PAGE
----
Several of the characters in my novel The Link are drawn from history. Here is the first of the mini-bios for some of them:
Sir Arthur Smith Woodward (1864-1944)
Arthur Smith Woodward was born 23 May 1864 in Macclesfield, Cheshire, the elder son of Edward Woodward, silk dyer, and Margaret Smith, whose maiden name Arthur added to his surname. As a child, he collected wild flowers, beetles, and seaweeds. A fossil he was given on holiday led to an interest in geology.
His first job on graduation from Manchester’s Owens College in 1882 at the age of 18 was in the geology department of the British Museum (Natural History) which had just moved to its new home on Cromwell Road in South Kensington. The remarkable building would serve as his professional home for the rest of his life.
Woodward’s first task was arranging the Museum’s collections of fossil vertebrates for exhibition. Fascinated by two newly-acquired collections of fishes, he began studying fossil fish himself, taking special classes in the subject. To encourage his new-found enthusiasm, the museum put him to work cataloguing all the fossil fishes in the department. So began Woodward’s life work: this four-volume catalog (1889 – 1901) would make him the greatest palaeoichthyologist of his time. It was the first application of evolutionary theory to the field and for a century it remained a standard reference. Compiling the famous catalog also became a roadmap for his professional life: he learned a number of European languages, travelled widely in search of new material, connected with palaeontologists around the world and generally expanded the Museum’s collections to the point where foreign researchers routinely travelled to visit his department.
In 1892 Woodward was appointed Assistant Keeper (director) of the Department of Geology and in 1901 he became its Keeper. He was only 28. He would hold the post for the next twenty-three years. By clever delegation of the day-to-day duties, he was able to continue his studies, authoring 150 papers on fossil fishes alone.
In 1894 he married Maud Seeley (1874–1963), daughter of the geologist Harry Govier Seeley. They had one son and one daughter.
Woodward was not an easy man to get to know: he was variously described as a strict disciplinarian and a humourless martinet. At the same time, he could be very kind and considerate to his junior staff. His single-minded dedication to his work was inspirational to his colleagues and staff but could no doubt also be annoying at times. He had few outside interests, yet he is known to have appreciated music and loved taking his children to the pantomime. (There are photos of his son Cyril at the Piltdown site during Woodward’s summer digs with Dawson.) Teilhard de Chardin observed that Woodward’s “apparent coldness” would crack when an item of interest was found during a dig, and he would suddenly display the “enthusiasm of a youth.”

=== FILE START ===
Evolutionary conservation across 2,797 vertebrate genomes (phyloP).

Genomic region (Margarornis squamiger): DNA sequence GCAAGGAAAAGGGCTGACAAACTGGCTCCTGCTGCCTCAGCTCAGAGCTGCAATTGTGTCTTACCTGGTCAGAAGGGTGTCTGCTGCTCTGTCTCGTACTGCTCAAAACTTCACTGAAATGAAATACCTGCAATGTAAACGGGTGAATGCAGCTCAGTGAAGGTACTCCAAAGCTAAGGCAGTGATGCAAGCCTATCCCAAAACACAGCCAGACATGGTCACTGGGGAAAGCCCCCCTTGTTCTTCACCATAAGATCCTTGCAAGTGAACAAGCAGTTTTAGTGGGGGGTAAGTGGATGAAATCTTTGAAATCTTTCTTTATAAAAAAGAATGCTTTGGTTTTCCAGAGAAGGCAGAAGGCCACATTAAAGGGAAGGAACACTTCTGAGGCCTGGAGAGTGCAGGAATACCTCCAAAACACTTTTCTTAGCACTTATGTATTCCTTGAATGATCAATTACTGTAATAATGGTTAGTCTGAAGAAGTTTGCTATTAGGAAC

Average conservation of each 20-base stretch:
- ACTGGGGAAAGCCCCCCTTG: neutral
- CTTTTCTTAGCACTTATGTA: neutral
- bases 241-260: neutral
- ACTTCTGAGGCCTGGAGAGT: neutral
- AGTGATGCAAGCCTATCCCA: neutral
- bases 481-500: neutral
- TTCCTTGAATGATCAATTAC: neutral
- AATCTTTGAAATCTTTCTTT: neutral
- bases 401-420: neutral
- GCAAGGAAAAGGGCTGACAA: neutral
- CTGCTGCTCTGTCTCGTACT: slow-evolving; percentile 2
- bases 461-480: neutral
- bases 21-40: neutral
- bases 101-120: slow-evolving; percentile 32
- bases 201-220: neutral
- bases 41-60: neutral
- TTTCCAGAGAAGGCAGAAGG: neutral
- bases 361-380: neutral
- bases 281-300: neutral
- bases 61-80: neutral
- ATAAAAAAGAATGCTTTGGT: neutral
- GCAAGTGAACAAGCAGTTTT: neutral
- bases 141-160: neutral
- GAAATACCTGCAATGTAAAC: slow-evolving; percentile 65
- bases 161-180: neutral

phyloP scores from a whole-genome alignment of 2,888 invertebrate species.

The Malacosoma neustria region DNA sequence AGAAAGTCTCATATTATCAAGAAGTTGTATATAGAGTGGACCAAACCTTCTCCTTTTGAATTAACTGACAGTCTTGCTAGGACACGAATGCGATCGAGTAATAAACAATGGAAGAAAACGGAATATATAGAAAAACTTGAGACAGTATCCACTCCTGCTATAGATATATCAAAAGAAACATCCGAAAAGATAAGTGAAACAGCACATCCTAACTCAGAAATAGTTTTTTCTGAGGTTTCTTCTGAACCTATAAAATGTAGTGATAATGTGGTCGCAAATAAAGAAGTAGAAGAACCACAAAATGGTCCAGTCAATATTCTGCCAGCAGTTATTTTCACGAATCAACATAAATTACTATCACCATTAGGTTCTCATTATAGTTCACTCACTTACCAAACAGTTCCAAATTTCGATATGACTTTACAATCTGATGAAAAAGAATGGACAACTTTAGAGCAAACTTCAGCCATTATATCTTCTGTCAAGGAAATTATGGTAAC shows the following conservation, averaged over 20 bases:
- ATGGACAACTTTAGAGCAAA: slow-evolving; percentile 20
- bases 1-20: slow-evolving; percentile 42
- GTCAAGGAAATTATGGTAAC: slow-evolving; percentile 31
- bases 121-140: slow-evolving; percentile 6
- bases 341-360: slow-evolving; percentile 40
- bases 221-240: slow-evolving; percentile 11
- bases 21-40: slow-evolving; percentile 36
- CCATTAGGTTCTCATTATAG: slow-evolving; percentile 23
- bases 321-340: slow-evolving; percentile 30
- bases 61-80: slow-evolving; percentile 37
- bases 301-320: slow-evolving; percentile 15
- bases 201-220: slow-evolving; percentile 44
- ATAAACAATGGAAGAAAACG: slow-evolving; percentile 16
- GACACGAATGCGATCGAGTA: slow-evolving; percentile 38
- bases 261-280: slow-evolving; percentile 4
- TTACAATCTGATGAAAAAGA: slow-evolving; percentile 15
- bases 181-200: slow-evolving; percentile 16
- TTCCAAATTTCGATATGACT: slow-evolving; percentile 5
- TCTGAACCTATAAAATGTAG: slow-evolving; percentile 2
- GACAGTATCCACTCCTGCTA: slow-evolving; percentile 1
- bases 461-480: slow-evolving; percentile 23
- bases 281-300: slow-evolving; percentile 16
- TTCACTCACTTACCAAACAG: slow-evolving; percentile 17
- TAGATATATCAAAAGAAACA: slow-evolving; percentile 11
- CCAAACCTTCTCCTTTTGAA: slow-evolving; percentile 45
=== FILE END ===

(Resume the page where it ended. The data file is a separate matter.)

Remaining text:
During his working life he received numerous honours, including Fellow of the Royal Society (1901) and the Prix Cuvier of the French Académie des Sciences (1918). He served as president of a number of scientific societies including the Geological Society (1904) and held honorary doctorates from the universities of Glasgow, St Andrews, Tartu, and Athens. He was knighted in 1924.
After his forced retirement from the Museum in 1924 at the age of 60, the Woodwards moved to Haywards Heath, West Sussex, just 10 miles from Piltdown. He joined the Sussex Archaeological Society and served on its council for 18 years (two of them as President). He continued to pursue an active life, participating in archaeology organizations, travelling with his wife and excavating, including fruitless hours at the Piltdown pit.
He told his friends that he had hoped to be made Director of the Museum. It has been said that he was so angry at being passed over for the post that he never again entered the building or spoke to anyone still on the staff.
Arthur Smith Woodward died peacefully at his home in Haywards Heath on 2 September 1944. His book about Piltdown Man and its significance, The Earliest Englishman, was published posthumously in 1948. It contained not a hint that he harboured the slightest suspicion of the Piltdown pieces. That same year a 37-year-old anthropologist, Kenneth Oakley, proposed applying a newly-developed fluorine test to date the Piltdown fossils more accurately, the test that started Piltdown Man’s long slide towards infamy. So intimately was he associated with the Piltdown finds, Woodward’s reputation would be tainted forever by the resulting scandal.
Oxford Dictionary of National Biography
Doug Elliott’s historical thriller The Link is available as a Kindle book from Amazon here.